Doctors in training are devoting fewer minutes to doctoring. That's the topic of our discussion with Dr. Jon Hallberg.
The medical community has been talking about a study out of Johns Hopkins University that found medical interns are spending 12 percent of their time with patients. What were they spending their time on? It turns out a lot of it involves entering data on computer terminals.
Hallberg, a regular medical analyst on All Things Considered and a physician in family medicine at the University of Minnesota, spoke with Steven John of MPR News. The following is an edited transcript of the conversation.
STEVEN JOHN: Tell us about this study. Where did it come from?
JON HALLBERG: It was published in the Journal of General Internal Medicine. The study looked at 29 internal medicine interns. These are people in their first year of training after medical school. They followed them for three weeks for a total of 873 hours, basically following their every step of the day while they were in the hospital.
JOHN: What surprised you about it?
HALLBERG: There was a study that came out in 1989 and again in 1993 that showed how much time we were actually spending time in training, directly with patients, and it was about 20 percent of the time. Now we're down to 12 percent.
As people have gotten sicker -- I mean, let's face it, if you're in the hospital these days you're probably a sicker patient than you were 20 years ago -- we're actually spending less and less time, and it sounds like the majority of that time was spent on the computer.
JOHN: Why is that? Are they required to submit more data into servers someplace?
HALLBERG: When I was in training in the early '90s you would write orders on a sheet of paper. You would write a quick note in the chart. It was handwritten, it was pretty quick, and frankly it could be rather cursory.
Now what's happened with electronic records -- partly for billing purposes, partly for documentation purposes -- it has just become a very cumbersome process. There's no simple, super-quick way of doing it.
JOHN: Is this a growing trend then in the medical profession, not just interns and residents?
HALLBERG: Sadly so. It's not as though the amount of people we're seeing in a given day has shrunk. The amount of documentation that's needed for every encounter has increased. And there's only so much time in the day. And so people are finding all kinds of ways of making it go quicker.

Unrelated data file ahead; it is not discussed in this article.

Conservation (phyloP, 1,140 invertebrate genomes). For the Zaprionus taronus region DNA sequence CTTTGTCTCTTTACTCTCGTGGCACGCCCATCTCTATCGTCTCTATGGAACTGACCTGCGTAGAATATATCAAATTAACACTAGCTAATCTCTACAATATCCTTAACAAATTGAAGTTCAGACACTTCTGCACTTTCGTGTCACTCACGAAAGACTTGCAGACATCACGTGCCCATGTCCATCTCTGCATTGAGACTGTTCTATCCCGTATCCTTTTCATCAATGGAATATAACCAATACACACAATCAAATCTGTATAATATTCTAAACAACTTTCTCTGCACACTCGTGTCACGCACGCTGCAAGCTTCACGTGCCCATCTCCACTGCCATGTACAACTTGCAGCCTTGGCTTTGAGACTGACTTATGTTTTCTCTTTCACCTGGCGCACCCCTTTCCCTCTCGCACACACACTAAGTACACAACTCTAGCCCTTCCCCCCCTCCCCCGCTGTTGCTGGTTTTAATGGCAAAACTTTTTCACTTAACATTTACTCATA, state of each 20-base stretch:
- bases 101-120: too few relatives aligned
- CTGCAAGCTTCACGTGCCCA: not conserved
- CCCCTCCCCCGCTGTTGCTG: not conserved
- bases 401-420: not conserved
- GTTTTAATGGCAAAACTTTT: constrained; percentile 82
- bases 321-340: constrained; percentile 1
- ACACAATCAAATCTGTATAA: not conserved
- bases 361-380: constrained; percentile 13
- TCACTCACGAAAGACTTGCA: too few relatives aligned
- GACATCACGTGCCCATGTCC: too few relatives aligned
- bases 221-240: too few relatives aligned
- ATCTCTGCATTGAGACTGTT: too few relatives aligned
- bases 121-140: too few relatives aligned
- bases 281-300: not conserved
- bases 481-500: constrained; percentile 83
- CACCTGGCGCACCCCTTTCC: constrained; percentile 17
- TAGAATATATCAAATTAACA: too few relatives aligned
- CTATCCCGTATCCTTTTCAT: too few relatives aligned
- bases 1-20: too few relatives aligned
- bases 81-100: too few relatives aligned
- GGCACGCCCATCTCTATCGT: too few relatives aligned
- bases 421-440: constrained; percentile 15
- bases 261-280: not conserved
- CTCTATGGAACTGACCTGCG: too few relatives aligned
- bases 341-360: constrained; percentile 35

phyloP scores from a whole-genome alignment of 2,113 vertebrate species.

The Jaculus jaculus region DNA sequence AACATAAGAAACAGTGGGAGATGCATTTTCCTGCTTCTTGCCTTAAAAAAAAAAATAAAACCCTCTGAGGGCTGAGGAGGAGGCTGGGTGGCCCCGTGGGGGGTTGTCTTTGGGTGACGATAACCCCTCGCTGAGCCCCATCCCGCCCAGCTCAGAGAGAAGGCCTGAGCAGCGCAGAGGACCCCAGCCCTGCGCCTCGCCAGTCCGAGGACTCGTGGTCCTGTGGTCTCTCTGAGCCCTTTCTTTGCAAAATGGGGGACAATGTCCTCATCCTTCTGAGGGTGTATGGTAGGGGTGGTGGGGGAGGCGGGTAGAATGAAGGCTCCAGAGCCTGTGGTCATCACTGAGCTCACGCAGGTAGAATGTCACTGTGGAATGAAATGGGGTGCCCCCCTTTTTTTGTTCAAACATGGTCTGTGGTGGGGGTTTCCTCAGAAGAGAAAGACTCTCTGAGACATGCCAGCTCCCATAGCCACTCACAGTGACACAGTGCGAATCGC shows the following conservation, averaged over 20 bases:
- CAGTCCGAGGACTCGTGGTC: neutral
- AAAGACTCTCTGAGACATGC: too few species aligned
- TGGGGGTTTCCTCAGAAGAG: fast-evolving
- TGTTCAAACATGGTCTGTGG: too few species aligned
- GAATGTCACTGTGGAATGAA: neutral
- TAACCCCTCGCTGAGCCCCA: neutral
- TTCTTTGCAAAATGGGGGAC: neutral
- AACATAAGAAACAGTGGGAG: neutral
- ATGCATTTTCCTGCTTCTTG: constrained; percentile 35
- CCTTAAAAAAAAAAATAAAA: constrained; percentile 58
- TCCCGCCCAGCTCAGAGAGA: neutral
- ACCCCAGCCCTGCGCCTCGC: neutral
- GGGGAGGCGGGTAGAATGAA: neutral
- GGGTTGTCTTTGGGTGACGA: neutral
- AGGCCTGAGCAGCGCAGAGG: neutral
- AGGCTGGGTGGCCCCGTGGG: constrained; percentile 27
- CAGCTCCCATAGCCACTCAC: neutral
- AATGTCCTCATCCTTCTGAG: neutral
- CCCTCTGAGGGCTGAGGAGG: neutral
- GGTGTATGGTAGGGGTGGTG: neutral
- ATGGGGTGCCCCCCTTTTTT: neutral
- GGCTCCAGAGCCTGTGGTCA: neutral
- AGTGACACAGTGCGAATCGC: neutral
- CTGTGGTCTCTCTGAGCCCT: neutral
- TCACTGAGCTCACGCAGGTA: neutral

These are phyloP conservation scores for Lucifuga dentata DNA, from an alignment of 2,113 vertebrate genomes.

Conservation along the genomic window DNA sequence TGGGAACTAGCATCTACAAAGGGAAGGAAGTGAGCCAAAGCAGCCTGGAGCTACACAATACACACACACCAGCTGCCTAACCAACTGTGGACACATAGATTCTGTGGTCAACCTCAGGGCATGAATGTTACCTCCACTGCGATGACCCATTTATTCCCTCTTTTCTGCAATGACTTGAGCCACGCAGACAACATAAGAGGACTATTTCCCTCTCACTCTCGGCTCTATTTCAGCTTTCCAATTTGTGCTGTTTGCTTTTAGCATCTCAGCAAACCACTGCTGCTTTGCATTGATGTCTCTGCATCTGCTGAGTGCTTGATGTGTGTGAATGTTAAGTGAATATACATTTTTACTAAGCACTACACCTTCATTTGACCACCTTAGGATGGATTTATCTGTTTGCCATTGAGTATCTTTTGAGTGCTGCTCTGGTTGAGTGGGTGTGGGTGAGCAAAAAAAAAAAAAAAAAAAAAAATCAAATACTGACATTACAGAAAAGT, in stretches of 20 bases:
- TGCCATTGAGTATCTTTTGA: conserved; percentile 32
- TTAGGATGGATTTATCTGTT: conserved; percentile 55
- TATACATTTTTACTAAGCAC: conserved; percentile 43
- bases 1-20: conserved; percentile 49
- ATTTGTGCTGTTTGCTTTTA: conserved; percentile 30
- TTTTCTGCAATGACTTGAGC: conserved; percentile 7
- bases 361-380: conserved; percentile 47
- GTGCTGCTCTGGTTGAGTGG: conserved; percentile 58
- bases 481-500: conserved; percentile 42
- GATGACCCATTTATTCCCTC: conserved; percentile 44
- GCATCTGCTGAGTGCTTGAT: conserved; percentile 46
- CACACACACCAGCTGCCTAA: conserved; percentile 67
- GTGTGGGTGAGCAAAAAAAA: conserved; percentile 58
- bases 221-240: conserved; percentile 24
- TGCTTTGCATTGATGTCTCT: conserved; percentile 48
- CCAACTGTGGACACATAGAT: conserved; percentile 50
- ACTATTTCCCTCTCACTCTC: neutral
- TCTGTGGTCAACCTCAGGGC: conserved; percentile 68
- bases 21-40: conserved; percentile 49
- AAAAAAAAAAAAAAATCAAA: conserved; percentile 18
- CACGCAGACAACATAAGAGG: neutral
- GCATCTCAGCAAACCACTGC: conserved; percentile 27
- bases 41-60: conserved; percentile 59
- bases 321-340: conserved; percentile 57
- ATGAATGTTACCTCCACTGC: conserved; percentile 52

I think the notes are becoming less about the person. When a person has lots of different things that don't fit nicely and neatly into a template that can be clicked, your heart kind of sinks because you have to think of a way to capture that encounter that is not very amenable to the electronic record.
JOHN: So you are spending more time as a practicing physician in front of a computer than you used to?
HALLBERG:Oh, my gosh, yeah. Both with the patient in the room and then after the fact, into the evenings and weekends as well.
JOHN: Is it possible to make the computer screen time integrate with the patient experience, for instance, pulling up old data and discussing their symptoms in previous visits to the ones they're experiencing now?
HALLBERG: Absolutely. That's one of the great things about it. You can graph a patient's blood pressure readings for the last year and see the trend. One of the most useful things is to find a person's weight when they come in and show that they've lost weight, or gained weight.
And that's kind of taking advantage of the fact that the computer puts all that stuff together for us. It's just the entering of it that's so tricky.
JOHN: Where do you think this trend is going?
HALLBERG: It's certainly not going away. It's only going to become more and more a part of what we do.
To me, this sort of holy grail of electronic documentation would involve something other than a keyboard and something other than a mouse. More touch-screen capability. There has to be a way of -- when I say a key phrase for example -- of documenting that and sort of auto-populating the chart as I'm doing the encounter in real time.